Joker

Films & TV

“If he wanted to annoy rather than inspire, then the Oscar is his,” says movie reviewer Jonathan Sargeant of Todd Phillips’ recently released Joker

Comments
Print article

How does an empty balloon pop very loudly, over and over?

Comic book movies are big business these days. Decades of storylines and characters are being mined for content, pushing into sometimes obscure directions. Yet major studios are risk averse at best. So, returning to a relatively well-known character played so memorably by actors like Jack Nicholson and Heath Ledger in the past seems a sure thing. This time around?

Ostensibly a character study of Arthur Fleck / Joker (Joaquin Phoenix), pushed to horrific and violent acts by a society that does not care for him, Todd Phillip’s Joker is like one of those people you meet at a party. They are full of loud commentary about the ills of the world, but a few moments into the conversation you realise there is little substance to any of their rantings. The superficial, juvenile nature of their thoughts does not stop them, though, because they are convinced of their superiority to those who do not see things in the same way.

And this is Joker. Clues were offered by the director before the film’s release. He bemoaned what he called ‘woke culture’, a kind of political correctness critical of his broad films, such as The Hangover franchise. In opposition he was going to sneak a serious film into cinemas in the guise of a comic book film. But amongst the nice cinematography and gritty production design reminiscent of Scorsese’s Taxi Driver and King of Comedy (the two superior films referenced in numerous ways throughout), this film has an empty core. Phillips has clearly studied Scorsese’s films, but the lessons he has learnt are uncertain. Because of this, maybe Joker’s most successful act is that the film’s vagueness tricks you into searching for deeper motives and thoughtfulness where none exist. That Fleck’s violent acts go viral seems unlikely in the film’s 80s context where the internet and mobile phones do not exist. That such a citizen movement is so quickly formed is not supported by the script. One moment treated as a major twist by the unsubtle soundtrack and a montage of flashbacks is telegraphed so clearly beforehand that I was dumbfounded the film plays it as a major reveal.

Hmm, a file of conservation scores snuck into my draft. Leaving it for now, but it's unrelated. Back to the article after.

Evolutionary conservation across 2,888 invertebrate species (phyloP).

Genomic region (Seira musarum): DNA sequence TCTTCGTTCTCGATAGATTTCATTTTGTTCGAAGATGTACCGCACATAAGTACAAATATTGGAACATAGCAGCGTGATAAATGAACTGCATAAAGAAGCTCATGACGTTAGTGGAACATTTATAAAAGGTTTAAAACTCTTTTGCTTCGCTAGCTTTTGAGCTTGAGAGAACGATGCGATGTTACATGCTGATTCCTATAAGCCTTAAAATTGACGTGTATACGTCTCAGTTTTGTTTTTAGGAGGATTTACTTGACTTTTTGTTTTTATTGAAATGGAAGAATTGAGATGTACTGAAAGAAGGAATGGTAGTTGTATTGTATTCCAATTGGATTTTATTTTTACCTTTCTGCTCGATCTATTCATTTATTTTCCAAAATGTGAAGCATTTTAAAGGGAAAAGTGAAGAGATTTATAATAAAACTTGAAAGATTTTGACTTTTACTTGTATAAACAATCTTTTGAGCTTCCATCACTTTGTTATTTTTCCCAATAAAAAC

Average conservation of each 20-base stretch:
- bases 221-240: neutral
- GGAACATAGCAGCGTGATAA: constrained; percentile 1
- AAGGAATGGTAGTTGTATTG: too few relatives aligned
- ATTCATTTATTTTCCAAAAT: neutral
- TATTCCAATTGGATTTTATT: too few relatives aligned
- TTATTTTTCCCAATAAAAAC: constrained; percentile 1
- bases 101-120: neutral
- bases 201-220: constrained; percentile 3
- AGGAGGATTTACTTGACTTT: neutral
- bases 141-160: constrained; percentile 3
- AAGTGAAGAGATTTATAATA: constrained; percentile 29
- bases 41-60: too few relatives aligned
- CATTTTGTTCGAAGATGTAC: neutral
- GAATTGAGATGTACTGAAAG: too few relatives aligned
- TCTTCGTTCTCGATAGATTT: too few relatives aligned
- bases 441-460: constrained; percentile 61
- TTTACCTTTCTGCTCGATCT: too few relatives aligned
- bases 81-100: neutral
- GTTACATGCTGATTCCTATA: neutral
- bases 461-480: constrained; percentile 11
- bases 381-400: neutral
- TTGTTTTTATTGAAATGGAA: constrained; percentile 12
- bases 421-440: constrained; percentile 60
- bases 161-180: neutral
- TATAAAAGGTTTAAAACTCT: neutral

Amongst some of the tropes of activism, including angry mobs stirred into protest and welfare programs for people who are mentally ill curtailed, the film is ultimately imprecise about any coherent thematic drive. The classism (‘Kill the Rich’) that pops up in the film plays as satirical of equality movements. You could argue it reveals such movements to be vapid angry reactionism inspired by the actions of people who are struggling with mental illness. But while that seems consistent with the director’s pre-release interview answers, that could be drawing a long bow. It is hard to say that this film has any agenda beyond ‘society bad’. And that may be a few words too many.

It might have been the appearance of a kind of intellectual position that drew a high-powered cast (Joaquin Phoenix, Robert de Niro, Zazie Beetz) to this project. But their earnest efforts have been squandered in this major misfire. Phoenix’s portrayal of the downtrodden Fleck has drawn applause in some quarters. My viewing companion whispered over the credits, “At least his performance wasn’t one note.” To me it was two note at best, veering between laughing and crying. Oh, and some inexplicable dancing as well. Are you getting the picture that this film is a bit of an incoherent mess?

So maybe Phillips has achieved his aim. If he wanted to confound those who value thoughtfulness in cinema, then he has hit that target successfully. If he wanted to annoy rather than inspire, then the Oscar is his. But if he intended to deliver a comprehensible, lucid commentary about…anything, then he should return to the drawing board. Joker is not that film.

Joker, MA, is directed by Todd Phillips

More Films & TV stories

Loading next article